PET Myocardial Perfusion Imaging With Flurpiridaz F18 Offers Superior Imaging Over SPECT

 

May 18, 2011

May 18, 2011 – Lantheus Medical Imaging Inc. announced data from a phase 2 clinical trial that demonstrated positron emission tomography (PET) myocardial perfusion imaging with flurpiridaz F18 provided superior image quality, diagnostic certainty and diagnostic performance for detecting coronary artery disease (CAD) compared to single photon emission computed tomography (SPECT) myocardial perfusion imaging (MPI), the current standard for the noninvasive detection of CAD. The data also demonstrated a positive safety profile for PET imaging with flurpiridaz F18. The data were featured today in a late-breaking presentation by Jamshid Maddahi, M.D., FACC, professor of molecular and medical pharmacology (nuclear medicine) and medicine (cardiology) at the David Geffen School of Medicine at UCLA, and lead principal investigator of the study, at ICNC10 - Nuclear Cardiology and Cardiac CT Conference in Amsterdam.

“Results from this phase 2 trial show that PET myocardial perfusion imaging with flurpiridaz F18 demonstrates a strong safety profile and is superior to SPECT imaging with respect to the quality of rest and stress images, certainty of image interpretation and diagnostic performance as measured by standard ROC analysis for detecting CAD,” said Maddahi. “Overall, this enhanced diagnostic performance may lead to more accurate testing and more appropriate patient management decisions in comparison to other noninvasive diagnostic modalities and, as such, we see great value in proceeding to phase 3 clinical trials.”

In the phase 2 trial, 143 patients from 21 centers underwent rest and stress PET and SPECT myocardial perfusion imaging and were evaluated for safety. Of these patients, 86 underwent coronary angiography and formed the population for evaluating diagnostic performance. PET myocardial perfusion imaging was performed with flurpiridaz F18 at rest and at stress utilizing pharmacological coronary vasodilation or treadmill exercise. It is important to note that flurpiridaz F18 can be used in conjunction with treadmill exercise, which is not feasible with the more commonly used alternative PET tracers for myocardial perfusion imaging.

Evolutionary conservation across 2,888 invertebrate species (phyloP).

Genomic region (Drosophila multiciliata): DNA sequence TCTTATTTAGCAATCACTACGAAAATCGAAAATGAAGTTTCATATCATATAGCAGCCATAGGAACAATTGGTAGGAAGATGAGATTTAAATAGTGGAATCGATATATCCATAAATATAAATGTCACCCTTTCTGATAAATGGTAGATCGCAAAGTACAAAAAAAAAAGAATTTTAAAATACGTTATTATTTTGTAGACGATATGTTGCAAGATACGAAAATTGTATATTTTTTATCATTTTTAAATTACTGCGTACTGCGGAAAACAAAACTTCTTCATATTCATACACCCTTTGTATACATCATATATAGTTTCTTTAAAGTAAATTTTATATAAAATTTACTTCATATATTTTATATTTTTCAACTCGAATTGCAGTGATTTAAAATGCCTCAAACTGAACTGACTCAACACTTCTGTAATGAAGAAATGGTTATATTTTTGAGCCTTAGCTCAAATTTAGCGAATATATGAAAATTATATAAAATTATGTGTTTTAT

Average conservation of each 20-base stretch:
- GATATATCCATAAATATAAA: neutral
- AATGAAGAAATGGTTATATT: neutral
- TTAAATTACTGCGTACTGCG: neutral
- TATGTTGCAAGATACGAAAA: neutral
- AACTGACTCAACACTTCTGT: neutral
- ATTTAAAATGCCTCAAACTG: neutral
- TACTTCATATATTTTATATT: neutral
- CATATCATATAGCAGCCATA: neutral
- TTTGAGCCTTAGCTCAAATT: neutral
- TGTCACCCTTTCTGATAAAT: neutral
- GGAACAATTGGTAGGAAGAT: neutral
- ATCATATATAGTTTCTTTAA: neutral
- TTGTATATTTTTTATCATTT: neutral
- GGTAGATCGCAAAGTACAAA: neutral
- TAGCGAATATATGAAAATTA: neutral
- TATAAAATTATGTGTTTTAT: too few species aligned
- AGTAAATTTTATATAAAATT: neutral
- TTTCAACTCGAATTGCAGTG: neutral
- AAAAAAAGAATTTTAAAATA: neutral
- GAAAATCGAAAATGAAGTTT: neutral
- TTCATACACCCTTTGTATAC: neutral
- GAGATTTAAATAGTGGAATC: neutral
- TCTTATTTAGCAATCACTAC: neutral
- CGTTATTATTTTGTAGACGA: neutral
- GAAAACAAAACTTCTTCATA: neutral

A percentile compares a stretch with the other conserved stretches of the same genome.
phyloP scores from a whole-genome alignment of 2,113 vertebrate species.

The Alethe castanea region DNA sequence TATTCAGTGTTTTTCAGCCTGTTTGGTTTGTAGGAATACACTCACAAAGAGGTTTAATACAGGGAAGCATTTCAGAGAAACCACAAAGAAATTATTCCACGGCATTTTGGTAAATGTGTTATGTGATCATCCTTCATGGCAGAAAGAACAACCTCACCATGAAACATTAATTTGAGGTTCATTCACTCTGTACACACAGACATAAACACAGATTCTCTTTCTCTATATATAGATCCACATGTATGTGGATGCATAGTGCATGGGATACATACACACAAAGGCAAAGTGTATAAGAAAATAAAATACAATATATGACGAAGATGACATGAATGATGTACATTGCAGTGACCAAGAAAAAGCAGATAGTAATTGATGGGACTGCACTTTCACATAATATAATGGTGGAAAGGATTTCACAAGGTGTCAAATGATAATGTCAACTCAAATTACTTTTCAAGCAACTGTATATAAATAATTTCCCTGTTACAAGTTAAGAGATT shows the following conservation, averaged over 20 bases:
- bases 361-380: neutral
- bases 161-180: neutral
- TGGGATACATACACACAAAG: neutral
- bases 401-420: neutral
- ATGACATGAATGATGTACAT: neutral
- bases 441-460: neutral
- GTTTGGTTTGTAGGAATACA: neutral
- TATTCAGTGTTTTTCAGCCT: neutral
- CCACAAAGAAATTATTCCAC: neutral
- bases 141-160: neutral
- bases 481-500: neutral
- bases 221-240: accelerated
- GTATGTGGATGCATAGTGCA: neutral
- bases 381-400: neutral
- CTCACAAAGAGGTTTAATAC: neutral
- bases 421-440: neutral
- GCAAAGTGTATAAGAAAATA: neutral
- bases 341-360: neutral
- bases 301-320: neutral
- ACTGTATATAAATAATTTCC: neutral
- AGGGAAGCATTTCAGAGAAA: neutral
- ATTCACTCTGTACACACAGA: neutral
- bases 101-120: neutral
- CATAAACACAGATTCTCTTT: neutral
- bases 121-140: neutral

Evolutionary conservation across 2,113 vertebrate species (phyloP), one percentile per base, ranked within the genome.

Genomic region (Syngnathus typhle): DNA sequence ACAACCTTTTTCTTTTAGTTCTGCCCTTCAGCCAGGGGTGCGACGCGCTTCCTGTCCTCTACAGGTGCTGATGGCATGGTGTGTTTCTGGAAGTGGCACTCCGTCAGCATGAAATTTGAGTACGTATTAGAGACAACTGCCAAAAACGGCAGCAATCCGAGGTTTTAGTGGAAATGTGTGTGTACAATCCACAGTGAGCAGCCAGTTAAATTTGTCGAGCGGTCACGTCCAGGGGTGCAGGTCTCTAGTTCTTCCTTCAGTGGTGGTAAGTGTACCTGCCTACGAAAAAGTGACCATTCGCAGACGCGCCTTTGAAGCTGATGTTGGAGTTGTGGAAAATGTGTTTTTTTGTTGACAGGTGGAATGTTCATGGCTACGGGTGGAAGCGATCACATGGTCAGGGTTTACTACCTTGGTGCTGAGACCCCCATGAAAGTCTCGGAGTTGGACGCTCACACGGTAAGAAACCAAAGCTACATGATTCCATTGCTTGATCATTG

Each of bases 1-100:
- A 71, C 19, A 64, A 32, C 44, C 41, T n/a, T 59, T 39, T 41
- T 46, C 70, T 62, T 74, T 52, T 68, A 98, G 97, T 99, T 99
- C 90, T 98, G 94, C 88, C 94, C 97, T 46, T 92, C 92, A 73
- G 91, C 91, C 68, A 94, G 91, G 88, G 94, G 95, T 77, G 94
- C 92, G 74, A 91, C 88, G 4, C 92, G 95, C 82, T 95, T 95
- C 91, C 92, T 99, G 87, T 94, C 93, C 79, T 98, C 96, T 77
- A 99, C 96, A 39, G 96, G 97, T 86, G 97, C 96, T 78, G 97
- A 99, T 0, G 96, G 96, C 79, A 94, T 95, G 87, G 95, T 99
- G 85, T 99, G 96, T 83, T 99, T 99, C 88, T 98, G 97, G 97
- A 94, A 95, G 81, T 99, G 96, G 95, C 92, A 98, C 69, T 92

Results showed that a significantly higher percentage of images were rated as either excellent or good quality with PET imaging, compared to SPECT imaging for stress images (98.8% vs. 84.9%, p<0.01) and rest images (95.3% vs. 69.8%, p<0.01). Diagnostic certainty of interpretation (the percentage of cases with definitely abnormal or definitely normal interpretation) was significantly higher for PET compared to SPECT (90.7% vs. 75.6%, P<0.01). The area under the ROC curve for CAD diagnosis was significantly higher for PET than SPECT (0.82±0.05 vs. 0.70±0.05, p<0.05). Sensitivity with PET imaging was significantly higher than SPECT (78.8% vs. 61.5%, p=0.02). Although a trend toward higher specificity was noted, due to the limited number of patients the study was not powered to conclusively demonstrate this advantage. No drug-related serious adverse events were observed.

In March 2011, Lantheus received special protocol assessment approval from the U.S. Food and Drug Administration (FDA) for the phase 3 trial of flurpiridaz F18. The phase 3 clinical development program will include two open-label, multicenter trials to assess the diagnostic efficacy (both sensitivity and specificity) of flurpiridaz F18 PET MPI, compared with SPECT myocardial perfusion imaging in the detection of significant coronary artery disease. The trials will enroll a total of approximately 1,350 patients at approximately 100 sites globally. Coronary angiography will be the truth standard for all patients. The clinical development program includes hypotheses for superiority for sensitivity and non-inferiority for specificity with an adequate sample size to demonstrate superior specificity if present. An interim analysis will take place upon 50 percent enrollment of the first trial.

Flurpiridaz F18 injection, a fluorine 18-labeled agent that binds to mitochondrial complex 1 (MC-1), was designed to be a novel myocardial perfusion PET imaging agent for the diagnosis of CAD. PET imaging with flurpiridaz F18 has the potential to be a new clinical tool for the evaluation of myocardial perfusion that may better evaluate patients with known or suspected CAD in comparison to other noninvasive diagnostic modalities.

For more information: visit www.lantheus.com

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